The new and improved flow control device is very inexpensive to manufacture and assemble, the plate and the resilient ball both being inexpensive and readily obtainable. Further, ,a highly accurate flow control effect is provided in the flow-rate range.

It will, of course, be understood, that the triangular configuration of the sections referred to above is not necessarily limited to triangles having completely straight sides. In fact, the base of each triangle must necessarily 4 be curved where it abuts the basic circular center section and some curvature may readily be introduced into the sides of the triangles; it is the converging nature of the sides of each section, and the unequal converging characteristics of the different sections which is of prime importance.

While in accordance with the patent statutes I have described what at present are considered to be the preferred embodiments of my invention, it will be obvious to those skilled in the art that various changes and modifications may be made therein Without departing from the invention, and it is therefore aimed in the appended claims to cover all such changes and modifications as fall within the true spirit and scope of the invention.

What I claim as new and desire to secure by Letters Patent of the United States is:

1. A flow control device for maintaining a relatively constant rate of fluid flow comprising a passageway through which the flow to be controlled is passed, a wall closing the outlet of said passageway, said wall having a single aperture therethrough formed in a plane substantially normal to the flow axis of said passageway, said aperture being formed as a series of at least two triangular sections of different dimensions abutting about a generally circular center section, and a single sphere formed of resilient compressible material unattachedly enclosed in said passageway on the upstream side of said wall, said sphere moving against said aperture upon flow through said passageway and thereby being effective to block off said triangular sections progressively one after the other as it is deformed against said wall by increasing pressure thereby to maintain a relatively constant flow through said device.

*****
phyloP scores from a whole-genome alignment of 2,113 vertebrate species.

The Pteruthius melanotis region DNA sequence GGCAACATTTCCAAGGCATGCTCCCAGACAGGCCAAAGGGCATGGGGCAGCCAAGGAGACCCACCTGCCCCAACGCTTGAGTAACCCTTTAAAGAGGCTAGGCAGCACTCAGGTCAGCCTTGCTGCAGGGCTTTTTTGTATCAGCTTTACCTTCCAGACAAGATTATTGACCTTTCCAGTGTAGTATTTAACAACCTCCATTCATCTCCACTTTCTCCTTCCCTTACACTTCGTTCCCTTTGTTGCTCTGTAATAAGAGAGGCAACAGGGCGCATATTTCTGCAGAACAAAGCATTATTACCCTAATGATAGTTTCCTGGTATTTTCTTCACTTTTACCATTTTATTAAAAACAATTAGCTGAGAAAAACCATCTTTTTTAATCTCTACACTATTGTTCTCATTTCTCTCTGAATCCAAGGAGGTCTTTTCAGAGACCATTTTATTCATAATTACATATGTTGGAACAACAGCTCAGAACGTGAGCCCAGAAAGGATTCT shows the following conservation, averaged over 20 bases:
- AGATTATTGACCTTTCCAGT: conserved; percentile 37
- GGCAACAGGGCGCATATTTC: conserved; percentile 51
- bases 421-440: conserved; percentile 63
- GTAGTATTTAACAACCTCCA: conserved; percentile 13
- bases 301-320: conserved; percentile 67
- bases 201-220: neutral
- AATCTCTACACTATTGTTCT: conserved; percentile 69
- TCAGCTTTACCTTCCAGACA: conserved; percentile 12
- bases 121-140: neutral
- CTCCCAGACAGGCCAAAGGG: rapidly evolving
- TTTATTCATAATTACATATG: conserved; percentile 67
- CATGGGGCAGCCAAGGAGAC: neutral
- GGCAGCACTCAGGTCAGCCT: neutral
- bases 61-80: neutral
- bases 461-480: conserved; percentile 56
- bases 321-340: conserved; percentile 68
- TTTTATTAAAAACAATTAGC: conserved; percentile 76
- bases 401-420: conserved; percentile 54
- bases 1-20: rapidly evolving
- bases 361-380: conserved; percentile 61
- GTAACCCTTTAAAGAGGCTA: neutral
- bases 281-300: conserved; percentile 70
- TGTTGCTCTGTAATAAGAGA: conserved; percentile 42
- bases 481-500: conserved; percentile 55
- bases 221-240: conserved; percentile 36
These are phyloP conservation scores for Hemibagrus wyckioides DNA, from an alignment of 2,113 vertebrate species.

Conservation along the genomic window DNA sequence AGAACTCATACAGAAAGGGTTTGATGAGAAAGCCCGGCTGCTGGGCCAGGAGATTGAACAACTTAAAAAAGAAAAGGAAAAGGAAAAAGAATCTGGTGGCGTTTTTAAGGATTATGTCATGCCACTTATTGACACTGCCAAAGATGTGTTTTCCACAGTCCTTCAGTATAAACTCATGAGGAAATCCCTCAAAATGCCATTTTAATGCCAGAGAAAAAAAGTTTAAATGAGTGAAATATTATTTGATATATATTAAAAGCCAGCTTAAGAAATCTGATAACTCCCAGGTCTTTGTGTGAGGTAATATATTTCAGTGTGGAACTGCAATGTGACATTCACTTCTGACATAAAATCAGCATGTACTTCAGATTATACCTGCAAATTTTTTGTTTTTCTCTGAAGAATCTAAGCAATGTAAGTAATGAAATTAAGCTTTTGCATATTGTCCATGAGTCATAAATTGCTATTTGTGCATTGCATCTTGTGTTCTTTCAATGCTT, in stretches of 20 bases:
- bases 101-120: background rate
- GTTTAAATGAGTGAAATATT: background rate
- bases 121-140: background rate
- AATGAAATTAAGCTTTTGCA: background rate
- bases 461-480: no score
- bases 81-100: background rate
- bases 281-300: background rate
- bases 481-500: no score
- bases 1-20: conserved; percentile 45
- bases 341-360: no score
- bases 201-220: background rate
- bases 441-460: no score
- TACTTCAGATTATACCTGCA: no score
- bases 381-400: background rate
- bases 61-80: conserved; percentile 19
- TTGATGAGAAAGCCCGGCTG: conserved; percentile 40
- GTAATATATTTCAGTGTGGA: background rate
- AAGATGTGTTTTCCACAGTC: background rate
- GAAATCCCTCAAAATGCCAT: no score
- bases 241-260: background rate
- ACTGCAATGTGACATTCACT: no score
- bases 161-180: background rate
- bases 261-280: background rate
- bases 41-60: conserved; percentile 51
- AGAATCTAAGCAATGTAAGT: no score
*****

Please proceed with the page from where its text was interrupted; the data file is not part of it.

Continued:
'2. The device defined in claim 1 wherein said triangular sections are of different radial lengths with respect to said generally circular center section.

3. The device defined in claim 1 wherein said triangular sections provide a generally star shaped configuration wherein said triangular sections form the points of said star, said star having at least two substantially dilferent point configurations providing different radial lengths relative to said generally circular center section.

4. The device defined in claim 1 wherein said triangular sections and said generally circular center section form a non-equilateral triangle.

5. The device defined in Figure 1 wherein a total of three triangular sections are provided in combination with said generally circular center section and form therewith an isosceles triangle having relatively large base angles and a smaller apex angle.

References Cited in the file of this patent UNITED STATES PATENTS 2,106,638 Hillier Jan. 25, 1938 2,545,000 Martin Mar. 13, 1951 2,607,369 Miller Aug. 19, 1952 2,777,464 Mosely- Jan. 15, 1957

Patent Citations
Cited PatentFiling datePublication dateApplicantTitle
US2106638 *Apr 30, 1932Jan 25, 1938F H Watson CompanyValve stem
US2545000 *Nov 20, 1944Mar 13, 1951Ralph WalshValve and fitting
US2607369 *Sep 15, 1949Aug 19, 1952Hays Mfg CoFlow control device
US2777464 *Mar 7, 1951Jan 15, 1957Detroit Controls CorpFlow control devices
Referenced by
Citing PatentFiling datePublication dateApplicantTitle
US3194272 *Oct 18, 1962Jul 13, 1965American Radiator & StandardFlow control device
US3220046 *Mar 23, 1962Nov 30, 1965Schlage Lock CoDelayed action door closer
US3343566 *Dec 17, 1963Sep 26, 1967Mueller CoFlow controller
US3493001 *Jan 24, 1968Feb 3, 1970Bevandich LouisHydraulic pumping system
US3814377 *Feb 28, 1973Jun 4, 1974Todd TPressure compensating trickle valve
US4202596 *Dec 27, 1977May 13, 1980Knudsen Leland FCenter pivot irrigation system with slinger-type sprinkler means
US4665809 *Aug 22, 1985May 19, 1987The Coca-Cola CompanySystem for mixing beverages
U.S. Classification137/513.5, 138/43, 137/517, 137/614.2
International ClassificationG05D7/00, G05D7/01, F16K31/06
Cooperative ClassificationG05D7/016, F16K31/0658
European ClassificationG05D7/01D4, F16K31/06C6B